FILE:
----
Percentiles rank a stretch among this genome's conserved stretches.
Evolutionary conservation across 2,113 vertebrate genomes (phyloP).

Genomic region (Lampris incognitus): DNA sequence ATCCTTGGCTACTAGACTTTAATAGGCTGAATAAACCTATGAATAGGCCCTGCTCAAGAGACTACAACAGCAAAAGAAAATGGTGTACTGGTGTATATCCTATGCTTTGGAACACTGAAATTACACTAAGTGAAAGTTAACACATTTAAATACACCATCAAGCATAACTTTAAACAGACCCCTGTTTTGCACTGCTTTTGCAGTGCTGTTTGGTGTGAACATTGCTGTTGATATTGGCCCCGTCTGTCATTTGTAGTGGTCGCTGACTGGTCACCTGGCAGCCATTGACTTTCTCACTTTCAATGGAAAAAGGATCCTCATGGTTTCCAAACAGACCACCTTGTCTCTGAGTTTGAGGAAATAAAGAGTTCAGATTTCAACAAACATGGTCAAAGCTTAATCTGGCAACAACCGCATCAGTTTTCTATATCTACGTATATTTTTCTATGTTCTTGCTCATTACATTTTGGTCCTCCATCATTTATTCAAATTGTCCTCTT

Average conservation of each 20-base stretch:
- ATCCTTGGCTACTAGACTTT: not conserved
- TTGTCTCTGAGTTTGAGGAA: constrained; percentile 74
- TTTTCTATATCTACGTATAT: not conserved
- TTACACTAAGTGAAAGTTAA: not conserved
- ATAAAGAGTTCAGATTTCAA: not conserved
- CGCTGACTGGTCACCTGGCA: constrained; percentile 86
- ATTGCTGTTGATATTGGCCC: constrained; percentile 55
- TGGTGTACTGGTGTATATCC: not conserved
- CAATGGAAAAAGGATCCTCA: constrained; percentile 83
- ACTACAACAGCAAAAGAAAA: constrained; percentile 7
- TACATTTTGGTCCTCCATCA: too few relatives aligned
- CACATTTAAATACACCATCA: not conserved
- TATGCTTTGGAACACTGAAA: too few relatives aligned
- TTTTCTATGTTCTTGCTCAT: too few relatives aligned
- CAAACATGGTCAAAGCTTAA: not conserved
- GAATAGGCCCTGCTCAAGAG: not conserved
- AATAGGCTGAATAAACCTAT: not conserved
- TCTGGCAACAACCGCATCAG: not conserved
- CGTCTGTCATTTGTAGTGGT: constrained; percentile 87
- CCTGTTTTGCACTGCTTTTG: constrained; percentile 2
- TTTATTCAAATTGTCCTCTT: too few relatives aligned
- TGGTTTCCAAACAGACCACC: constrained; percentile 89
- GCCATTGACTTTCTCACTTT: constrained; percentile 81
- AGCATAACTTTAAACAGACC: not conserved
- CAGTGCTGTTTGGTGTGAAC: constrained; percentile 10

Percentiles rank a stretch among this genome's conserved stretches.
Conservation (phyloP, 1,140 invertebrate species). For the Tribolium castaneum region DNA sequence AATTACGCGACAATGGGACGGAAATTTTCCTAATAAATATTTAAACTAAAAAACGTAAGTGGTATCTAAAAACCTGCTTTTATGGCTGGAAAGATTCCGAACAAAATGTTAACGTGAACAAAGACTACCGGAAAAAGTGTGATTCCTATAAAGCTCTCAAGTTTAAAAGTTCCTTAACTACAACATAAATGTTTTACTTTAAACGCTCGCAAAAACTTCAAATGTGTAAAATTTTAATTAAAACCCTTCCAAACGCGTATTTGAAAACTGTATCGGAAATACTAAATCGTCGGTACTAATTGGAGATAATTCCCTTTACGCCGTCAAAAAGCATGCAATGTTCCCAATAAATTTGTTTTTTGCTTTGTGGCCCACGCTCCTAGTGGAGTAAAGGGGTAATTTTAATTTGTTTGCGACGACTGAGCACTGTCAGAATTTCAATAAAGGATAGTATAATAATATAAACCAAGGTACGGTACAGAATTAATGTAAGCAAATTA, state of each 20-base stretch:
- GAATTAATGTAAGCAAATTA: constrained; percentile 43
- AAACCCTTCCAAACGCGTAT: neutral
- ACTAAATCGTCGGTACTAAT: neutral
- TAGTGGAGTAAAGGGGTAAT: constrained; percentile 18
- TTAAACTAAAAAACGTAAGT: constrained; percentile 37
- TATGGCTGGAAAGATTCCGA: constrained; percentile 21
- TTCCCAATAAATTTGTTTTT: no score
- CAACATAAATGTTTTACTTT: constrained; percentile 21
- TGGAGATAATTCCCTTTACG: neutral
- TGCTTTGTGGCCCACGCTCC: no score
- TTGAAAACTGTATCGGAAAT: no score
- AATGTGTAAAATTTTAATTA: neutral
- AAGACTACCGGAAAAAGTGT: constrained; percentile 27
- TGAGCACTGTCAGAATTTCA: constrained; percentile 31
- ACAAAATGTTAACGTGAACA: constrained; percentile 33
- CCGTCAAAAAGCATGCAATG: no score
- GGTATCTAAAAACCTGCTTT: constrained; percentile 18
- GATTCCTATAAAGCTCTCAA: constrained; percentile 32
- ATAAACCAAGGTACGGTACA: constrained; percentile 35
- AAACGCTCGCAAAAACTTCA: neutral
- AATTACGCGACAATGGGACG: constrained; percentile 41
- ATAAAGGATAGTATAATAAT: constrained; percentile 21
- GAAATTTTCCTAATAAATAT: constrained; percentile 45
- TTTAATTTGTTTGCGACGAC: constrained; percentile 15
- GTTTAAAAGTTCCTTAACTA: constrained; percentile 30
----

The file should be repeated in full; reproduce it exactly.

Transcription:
Percentiles rank a stretch among this genome's conserved stretches.
Evolutionary conservation across 2,113 vertebrate genomes (phyloP).

Genomic region (Lampris incognitus): DNA sequence ATCCTTGGCTACTAGACTTTAATAGGCTGAATAAACCTATGAATAGGCCCTGCTCAAGAGACTACAACAGCAAAAGAAAATGGTGTACTGGTGTATATCCTATGCTTTGGAACACTGAAATTACACTAAGTGAAAGTTAACACATTTAAATACACCATCAAGCATAACTTTAAACAGACCCCTGTTTTGCACTGCTTTTGCAGTGCTGTTTGGTGTGAACATTGCTGTTGATATTGGCCCCGTCTGTCATTTGTAGTGGTCGCTGACTGGTCACCTGGCAGCCATTGACTTTCTCACTTTCAATGGAAAAAGGATCCTCATGGTTTCCAAACAGACCACCTTGTCTCTGAGTTTGAGGAAATAAAGAGTTCAGATTTCAACAAACATGGTCAAAGCTTAATCTGGCAACAACCGCATCAGTTTTCTATATCTACGTATATTTTTCTATGTTCTTGCTCATTACATTTTGGTCCTCCATCATTTATTCAAATTGTCCTCTT

Average conservation of each 20-base stretch:
- ATCCTTGGCTACTAGACTTT: not conserved
- TTGTCTCTGAGTTTGAGGAA: constrained; percentile 74
- TTTTCTATATCTACGTATAT: not conserved
- TTACACTAAGTGAAAGTTAA: not conserved
- ATAAAGAGTTCAGATTTCAA: not conserved
- CGCTGACTGGTCACCTGGCA: constrained; percentile 86
- ATTGCTGTTGATATTGGCCC: constrained; percentile 55
- TGGTGTACTGGTGTATATCC: not conserved
- CAATGGAAAAAGGATCCTCA: constrained; percentile 83
- ACTACAACAGCAAAAGAAAA: constrained; percentile 7
- TACATTTTGGTCCTCCATCA: too few relatives aligned
- CACATTTAAATACACCATCA: not conserved
- TATGCTTTGGAACACTGAAA: too few relatives aligned
- TTTTCTATGTTCTTGCTCAT: too few relatives aligned
- CAAACATGGTCAAAGCTTAA: not conserved
- GAATAGGCCCTGCTCAAGAG: not conserved
- AATAGGCTGAATAAACCTAT: not conserved
- TCTGGCAACAACCGCATCAG: not conserved
- CGTCTGTCATTTGTAGTGGT: constrained; percentile 87
- CCTGTTTTGCACTGCTTTTG: constrained; percentile 2
- TTTATTCAAATTGTCCTCTT: too few relatives aligned
- TGGTTTCCAAACAGACCACC: constrained; percentile 89
- GCCATTGACTTTCTCACTTT: constrained; percentile 81
- AGCATAACTTTAAACAGACC: not conserved
- CAGTGCTGTTTGGTGTGAAC: constrained; percentile 10

Percentiles rank a stretch among this genome's conserved stretches.
Conservation (phyloP, 1,140 invertebrate species). For the Tribolium castaneum region DNA sequence AATTACGCGACAATGGGACGGAAATTTTCCTAATAAATATTTAAACTAAAAAACGTAAGTGGTATCTAAAAACCTGCTTTTATGGCTGGAAAGATTCCGAACAAAATGTTAACGTGAACAAAGACTACCGGAAAAAGTGTGATTCCTATAAAGCTCTCAAGTTTAAAAGTTCCTTAACTACAACATAAATGTTTTACTTTAAACGCTCGCAAAAACTTCAAATGTGTAAAATTTTAATTAAAACCCTTCCAAACGCGTATTTGAAAACTGTATCGGAAATACTAAATCGTCGGTACTAATTGGAGATAATTCCCTTTACGCCGTCAAAAAGCATGCAATGTTCCCAATAAATTTGTTTTTTGCTTTGTGGCCCACGCTCCTAGTGGAGTAAAGGGGTAATTTTAATTTGTTTGCGACGACTGAGCACTGTCAGAATTTCAATAAAGGATAGTATAATAATATAAACCAAGGTACGGTACAGAATTAATGTAAGCAAATTA, state of each 20-base stretch:
- GAATTAATGTAAGCAAATTA: constrained; percentile 43
- AAACCCTTCCAAACGCGTAT: neutral
- ACTAAATCGTCGGTACTAAT: neutral
- TAGTGGAGTAAAGGGGTAAT: constrained; percentile 18
- TTAAACTAAAAAACGTAAGT: constrained; percentile 37
- TATGGCTGGAAAGATTCCGA: constrained; percentile 21
- TTCCCAATAAATTTGTTTTT: no score
- CAACATAAATGTTTTACTTT: constrained; percentile 21
- TGGAGATAATTCCCTTTACG: neutral
- TGCTTTGTGGCCCACGCTCC: no score
- TTGAAAACTGTATCGGAAAT: no score
- AATGTGTAAAATTTTAATTA: neutral
- AAGACTACCGGAAAAAGTGT: constrained; percentile 27
- TGAGCACTGTCAGAATTTCA: constrained; percentile 31
- ACAAAATGTTAACGTGAACA: constrained; percentile 33
- CCGTCAAAAAGCATGCAATG: no score
- GGTATCTAAAAACCTGCTTT: constrained; percentile 18
- GATTCCTATAAAGCTCTCAA: constrained; percentile 32
- ATAAACCAAGGTACGGTACA: constrained; percentile 35
- AAACGCTCGCAAAAACTTCA: neutral
- AATTACGCGACAATGGGACG: constrained; percentile 41
- ATAAAGGATAGTATAATAAT: constrained; percentile 21
- GAAATTTTCCTAATAAATAT: constrained; percentile 45
- TTTAATTTGTTTGCGACGAC: constrained; percentile 15
- GTTTAAAAGTTCCTTAACTA: constrained; percentile 30